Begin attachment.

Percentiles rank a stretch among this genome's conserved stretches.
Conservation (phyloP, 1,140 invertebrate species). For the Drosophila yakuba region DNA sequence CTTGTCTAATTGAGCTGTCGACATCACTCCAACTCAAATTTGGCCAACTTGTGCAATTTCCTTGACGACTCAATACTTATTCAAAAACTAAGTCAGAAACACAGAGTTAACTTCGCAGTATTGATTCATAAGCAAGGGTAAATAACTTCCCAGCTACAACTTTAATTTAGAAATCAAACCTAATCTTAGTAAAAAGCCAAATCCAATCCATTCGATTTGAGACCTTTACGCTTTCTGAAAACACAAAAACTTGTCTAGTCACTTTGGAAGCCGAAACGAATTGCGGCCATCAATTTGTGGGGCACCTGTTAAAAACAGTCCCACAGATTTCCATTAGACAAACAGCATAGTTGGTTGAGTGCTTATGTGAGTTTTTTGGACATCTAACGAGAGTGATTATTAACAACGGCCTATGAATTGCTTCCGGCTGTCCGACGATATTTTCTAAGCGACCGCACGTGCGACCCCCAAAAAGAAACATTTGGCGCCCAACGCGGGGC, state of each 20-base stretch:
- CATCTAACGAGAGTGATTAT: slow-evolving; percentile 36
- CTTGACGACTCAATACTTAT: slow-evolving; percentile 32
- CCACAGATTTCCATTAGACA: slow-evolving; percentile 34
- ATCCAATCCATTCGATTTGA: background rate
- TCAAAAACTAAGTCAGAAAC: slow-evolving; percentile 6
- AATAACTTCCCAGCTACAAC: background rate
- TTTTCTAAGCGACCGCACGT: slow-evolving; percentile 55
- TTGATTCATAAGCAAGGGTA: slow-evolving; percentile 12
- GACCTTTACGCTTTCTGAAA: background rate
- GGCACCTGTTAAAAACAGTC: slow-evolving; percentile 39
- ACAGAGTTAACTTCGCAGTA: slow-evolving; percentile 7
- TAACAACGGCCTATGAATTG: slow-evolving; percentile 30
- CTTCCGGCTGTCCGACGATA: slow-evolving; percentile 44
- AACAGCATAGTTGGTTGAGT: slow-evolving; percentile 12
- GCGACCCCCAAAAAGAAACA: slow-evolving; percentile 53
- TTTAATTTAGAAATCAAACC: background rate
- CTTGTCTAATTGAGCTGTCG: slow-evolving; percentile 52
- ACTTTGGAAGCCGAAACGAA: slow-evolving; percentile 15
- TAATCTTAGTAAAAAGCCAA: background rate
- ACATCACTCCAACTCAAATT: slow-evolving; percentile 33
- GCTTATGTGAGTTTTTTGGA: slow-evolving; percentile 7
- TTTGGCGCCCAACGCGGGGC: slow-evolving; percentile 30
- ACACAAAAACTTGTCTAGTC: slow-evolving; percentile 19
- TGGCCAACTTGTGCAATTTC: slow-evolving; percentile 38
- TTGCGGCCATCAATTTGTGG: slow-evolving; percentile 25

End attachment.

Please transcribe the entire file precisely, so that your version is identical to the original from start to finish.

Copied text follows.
Percentiles rank a stretch among this genome's conserved stretches.
Conservation (phyloP, 1,140 invertebrate species). For the Drosophila yakuba region DNA sequence CTTGTCTAATTGAGCTGTCGACATCACTCCAACTCAAATTTGGCCAACTTGTGCAATTTCCTTGACGACTCAATACTTATTCAAAAACTAAGTCAGAAACACAGAGTTAACTTCGCAGTATTGATTCATAAGCAAGGGTAAATAACTTCCCAGCTACAACTTTAATTTAGAAATCAAACCTAATCTTAGTAAAAAGCCAAATCCAATCCATTCGATTTGAGACCTTTACGCTTTCTGAAAACACAAAAACTTGTCTAGTCACTTTGGAAGCCGAAACGAATTGCGGCCATCAATTTGTGGGGCACCTGTTAAAAACAGTCCCACAGATTTCCATTAGACAAACAGCATAGTTGGTTGAGTGCTTATGTGAGTTTTTTGGACATCTAACGAGAGTGATTATTAACAACGGCCTATGAATTGCTTCCGGCTGTCCGACGATATTTTCTAAGCGACCGCACGTGCGACCCCCAAAAAGAAACATTTGGCGCCCAACGCGGGGC, state of each 20-base stretch:
- CATCTAACGAGAGTGATTAT: slow-evolving; percentile 36
- CTTGACGACTCAATACTTAT: slow-evolving; percentile 32
- CCACAGATTTCCATTAGACA: slow-evolving; percentile 34
- ATCCAATCCATTCGATTTGA: background rate
- TCAAAAACTAAGTCAGAAAC: slow-evolving; percentile 6
- AATAACTTCCCAGCTACAAC: background rate
- TTTTCTAAGCGACCGCACGT: slow-evolving; percentile 55
- TTGATTCATAAGCAAGGGTA: slow-evolving; percentile 12
- GACCTTTACGCTTTCTGAAA: background rate
- GGCACCTGTTAAAAACAGTC: slow-evolving; percentile 39
- ACAGAGTTAACTTCGCAGTA: slow-evolving; percentile 7
- TAACAACGGCCTATGAATTG: slow-evolving; percentile 30
- CTTCCGGCTGTCCGACGATA: slow-evolving; percentile 44
- AACAGCATAGTTGGTTGAGT: slow-evolving; percentile 12
- GCGACCCCCAAAAAGAAACA: slow-evolving; percentile 53
- TTTAATTTAGAAATCAAACC: background rate
- CTTGTCTAATTGAGCTGTCG: slow-evolving; percentile 52
- ACTTTGGAAGCCGAAACGAA: slow-evolving; percentile 15
- TAATCTTAGTAAAAAGCCAA: background rate
- ACATCACTCCAACTCAAATT: slow-evolving; percentile 33
- GCTTATGTGAGTTTTTTGGA: slow-evolving; percentile 7
- TTTGGCGCCCAACGCGGGGC: slow-evolving; percentile 30
- ACACAAAAACTTGTCTAGTC: slow-evolving; percentile 19
- TGGCCAACTTGTGCAATTTC: slow-evolving; percentile 38
- TTGCGGCCATCAATTTGTGG: slow-evolving; percentile 25